Monday, 13 August 2012

Team Work



On Saturday evening I’m stepping through guy ropes, walking towards the car with the open boot, wading through children, ears full of shrill explosions. I can smell fried potato. Fry smells and kerfuffles in a field reminds me of festivals. I very much like festivals, but this aces every awesome weekend I’ve ever spent in a field.
While I’m persuading the hungry throng to reform as an orderly queue; roll my eyes, tell my fellow team leader, ‘This is like working for the UN.’
This flippancy hits some giggle points but, in the other hand, holds a confident pinch of truth. Between us here; the bold group leaders, the tireless kitchen crew, the patient site staff, the jolly trio that set up the archery contest; we have something to bring to the turbulent path from childhood to adult life.
Let’s pick on the small kid for an example. Cried on Friday, afraid of being left parentless in a tent. Tent and team mates express sympathy. His team leaders tell him this is a normal reaction and he will feel better soon. We predict, in fact, that by Sunday he will be very proud of himself when he tells his parents how he has risen to this challenge. He agrees to give it a try. We hold him to this agreement even when he vomits a small lake at the sight of the climbing wall. It might sound mean, of course, but Sunday comes and the child in the example fulfils the glory of the prediction.
Happy as I am to report my fireside story debut as a success, the largest percentage of my pride is in the overall effect of the weekend.
On Sunday evening I’m driving home smiling. Put the radio on to keep me lively for the drive. It hunts for a signal. I remember that my aerial is in the boot, sing to myself instead.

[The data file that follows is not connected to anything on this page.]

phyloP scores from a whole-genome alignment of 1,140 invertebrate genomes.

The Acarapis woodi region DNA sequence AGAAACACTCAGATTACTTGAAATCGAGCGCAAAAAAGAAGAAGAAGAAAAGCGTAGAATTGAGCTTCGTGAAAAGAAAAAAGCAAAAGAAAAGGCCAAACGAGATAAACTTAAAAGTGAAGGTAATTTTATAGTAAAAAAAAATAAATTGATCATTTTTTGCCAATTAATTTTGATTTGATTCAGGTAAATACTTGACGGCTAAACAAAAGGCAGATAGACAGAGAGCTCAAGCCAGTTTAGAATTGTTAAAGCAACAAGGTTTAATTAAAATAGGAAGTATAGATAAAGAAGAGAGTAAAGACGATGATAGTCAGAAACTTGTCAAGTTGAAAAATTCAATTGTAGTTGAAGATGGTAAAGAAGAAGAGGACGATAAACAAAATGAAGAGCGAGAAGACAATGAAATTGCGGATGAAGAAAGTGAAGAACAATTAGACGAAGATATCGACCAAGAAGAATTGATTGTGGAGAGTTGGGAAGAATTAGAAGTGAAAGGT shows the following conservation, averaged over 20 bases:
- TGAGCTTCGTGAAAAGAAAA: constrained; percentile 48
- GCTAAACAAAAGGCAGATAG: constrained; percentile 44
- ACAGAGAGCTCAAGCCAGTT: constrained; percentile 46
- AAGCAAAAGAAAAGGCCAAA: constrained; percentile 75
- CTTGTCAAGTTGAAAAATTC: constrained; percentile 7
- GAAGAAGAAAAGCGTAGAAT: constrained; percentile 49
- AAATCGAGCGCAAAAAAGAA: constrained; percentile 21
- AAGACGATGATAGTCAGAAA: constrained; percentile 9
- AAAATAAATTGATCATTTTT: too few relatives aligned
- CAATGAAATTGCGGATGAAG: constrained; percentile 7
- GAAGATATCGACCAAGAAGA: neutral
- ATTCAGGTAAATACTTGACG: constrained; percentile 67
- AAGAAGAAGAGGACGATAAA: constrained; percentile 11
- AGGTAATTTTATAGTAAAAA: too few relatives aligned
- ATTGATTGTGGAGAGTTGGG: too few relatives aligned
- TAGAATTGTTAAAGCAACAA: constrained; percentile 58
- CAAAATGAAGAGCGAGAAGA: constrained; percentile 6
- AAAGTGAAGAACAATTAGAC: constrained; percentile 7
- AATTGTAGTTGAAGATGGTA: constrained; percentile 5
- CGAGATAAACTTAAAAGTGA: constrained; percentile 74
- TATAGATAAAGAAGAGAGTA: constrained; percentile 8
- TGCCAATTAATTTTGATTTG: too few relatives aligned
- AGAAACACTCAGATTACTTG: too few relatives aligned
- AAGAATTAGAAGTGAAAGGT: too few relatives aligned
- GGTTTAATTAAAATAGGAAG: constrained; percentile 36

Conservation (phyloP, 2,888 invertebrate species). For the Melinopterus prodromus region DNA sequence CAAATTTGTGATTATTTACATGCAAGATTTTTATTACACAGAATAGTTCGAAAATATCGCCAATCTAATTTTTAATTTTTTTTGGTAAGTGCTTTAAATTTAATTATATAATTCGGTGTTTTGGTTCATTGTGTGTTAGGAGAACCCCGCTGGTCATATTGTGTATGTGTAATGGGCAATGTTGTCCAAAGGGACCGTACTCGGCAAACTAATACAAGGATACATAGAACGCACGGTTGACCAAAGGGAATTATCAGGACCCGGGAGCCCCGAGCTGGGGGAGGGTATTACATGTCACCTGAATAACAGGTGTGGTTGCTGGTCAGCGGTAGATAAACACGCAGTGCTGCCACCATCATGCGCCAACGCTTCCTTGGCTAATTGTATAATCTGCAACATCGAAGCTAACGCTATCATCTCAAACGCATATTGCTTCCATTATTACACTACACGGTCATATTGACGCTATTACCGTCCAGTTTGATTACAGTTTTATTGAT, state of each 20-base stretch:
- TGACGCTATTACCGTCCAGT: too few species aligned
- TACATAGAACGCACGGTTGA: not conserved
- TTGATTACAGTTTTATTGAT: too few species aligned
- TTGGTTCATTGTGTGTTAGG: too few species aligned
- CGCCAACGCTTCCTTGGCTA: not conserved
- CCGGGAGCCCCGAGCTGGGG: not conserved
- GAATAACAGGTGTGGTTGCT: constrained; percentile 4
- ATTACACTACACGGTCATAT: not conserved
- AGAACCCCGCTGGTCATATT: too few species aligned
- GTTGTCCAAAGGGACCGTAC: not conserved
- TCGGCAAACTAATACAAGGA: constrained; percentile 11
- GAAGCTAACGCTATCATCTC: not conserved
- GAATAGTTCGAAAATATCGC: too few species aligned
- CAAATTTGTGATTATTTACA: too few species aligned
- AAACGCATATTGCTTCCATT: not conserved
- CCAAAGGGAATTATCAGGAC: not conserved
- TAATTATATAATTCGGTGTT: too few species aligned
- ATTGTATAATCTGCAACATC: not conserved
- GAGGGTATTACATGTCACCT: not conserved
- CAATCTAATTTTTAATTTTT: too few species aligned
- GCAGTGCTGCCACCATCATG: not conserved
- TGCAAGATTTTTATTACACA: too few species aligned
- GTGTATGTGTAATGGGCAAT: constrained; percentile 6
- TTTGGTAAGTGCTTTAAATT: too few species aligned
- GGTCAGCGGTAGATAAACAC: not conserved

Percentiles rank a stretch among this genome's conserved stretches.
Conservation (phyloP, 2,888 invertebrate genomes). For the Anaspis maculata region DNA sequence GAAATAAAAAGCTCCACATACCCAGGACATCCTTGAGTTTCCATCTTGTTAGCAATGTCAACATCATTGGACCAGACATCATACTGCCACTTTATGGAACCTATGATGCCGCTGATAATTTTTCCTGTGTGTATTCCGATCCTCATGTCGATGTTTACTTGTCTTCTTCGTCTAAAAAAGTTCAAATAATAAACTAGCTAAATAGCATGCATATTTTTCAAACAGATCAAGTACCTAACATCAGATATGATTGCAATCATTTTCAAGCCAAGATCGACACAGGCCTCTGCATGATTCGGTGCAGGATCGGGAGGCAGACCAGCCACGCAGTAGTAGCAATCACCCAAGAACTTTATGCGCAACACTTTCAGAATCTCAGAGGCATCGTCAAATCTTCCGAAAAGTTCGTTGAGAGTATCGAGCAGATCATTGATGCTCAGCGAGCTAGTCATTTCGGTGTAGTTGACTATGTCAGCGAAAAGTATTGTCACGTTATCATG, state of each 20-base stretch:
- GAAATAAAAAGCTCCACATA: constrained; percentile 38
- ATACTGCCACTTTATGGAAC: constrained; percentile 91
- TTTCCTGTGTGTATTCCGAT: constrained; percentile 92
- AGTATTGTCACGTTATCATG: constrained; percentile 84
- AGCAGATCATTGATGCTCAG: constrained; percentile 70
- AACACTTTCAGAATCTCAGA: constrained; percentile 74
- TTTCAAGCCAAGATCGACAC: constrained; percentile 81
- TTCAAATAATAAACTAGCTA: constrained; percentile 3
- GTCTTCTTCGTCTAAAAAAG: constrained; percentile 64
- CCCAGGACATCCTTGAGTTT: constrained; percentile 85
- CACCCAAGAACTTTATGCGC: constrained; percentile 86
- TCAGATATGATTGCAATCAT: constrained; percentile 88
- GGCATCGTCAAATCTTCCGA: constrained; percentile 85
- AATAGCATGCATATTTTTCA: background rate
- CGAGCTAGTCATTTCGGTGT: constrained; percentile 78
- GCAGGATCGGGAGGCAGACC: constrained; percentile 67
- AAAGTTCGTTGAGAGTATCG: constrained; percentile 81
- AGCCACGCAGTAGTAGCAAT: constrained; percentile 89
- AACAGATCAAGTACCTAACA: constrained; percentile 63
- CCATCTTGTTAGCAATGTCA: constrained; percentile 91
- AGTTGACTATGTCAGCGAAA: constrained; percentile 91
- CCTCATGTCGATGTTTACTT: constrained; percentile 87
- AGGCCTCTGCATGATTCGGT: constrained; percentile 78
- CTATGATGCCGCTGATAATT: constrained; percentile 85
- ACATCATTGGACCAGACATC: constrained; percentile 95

As my car hits the peak of the Okehampton hill, a shot of choral gloriousness jumps me out of my seat- I had forgotten the radio was still on.
As my car backs clumsily into the dark driveway, Mr is waiting. There is a bottle of elderflower champagne. Between tales of fires and food queues, Mr does manage to tell me that there is a thoughtful storage shelf in the attic now. 


4 comments:

  1. 'Put the radio on to keep me lively for the drive. It hunts for a signal. I remember that my aerial is in the boot, sing to myself instead.
    As my car hits the peak of the Okehampton hill, a shot of choral gloriousness jumps me out of my seat- I had forgotten the radio was still on.'

    My favorite and best.

    ReplyDelete
  2. What is the "boot" you are speaking of?

    ReplyDelete
  3. How glorious, to be part of such a magical weekend; I'd have given much to have been sitting there...graced by firelight and listening to you weave a wondrous tale. =)

    ReplyDelete
  4. Thank you all (takes a bow.) An utterly awesome weekend! And BamaTrav, the boot of which I speak is I think referred to as a 'trunk' in your language? We live mostly in the rain here so our cars need boot space for our muddy Wellington boots.

    ReplyDelete

Thank you for reading my words- my chance to read yours here: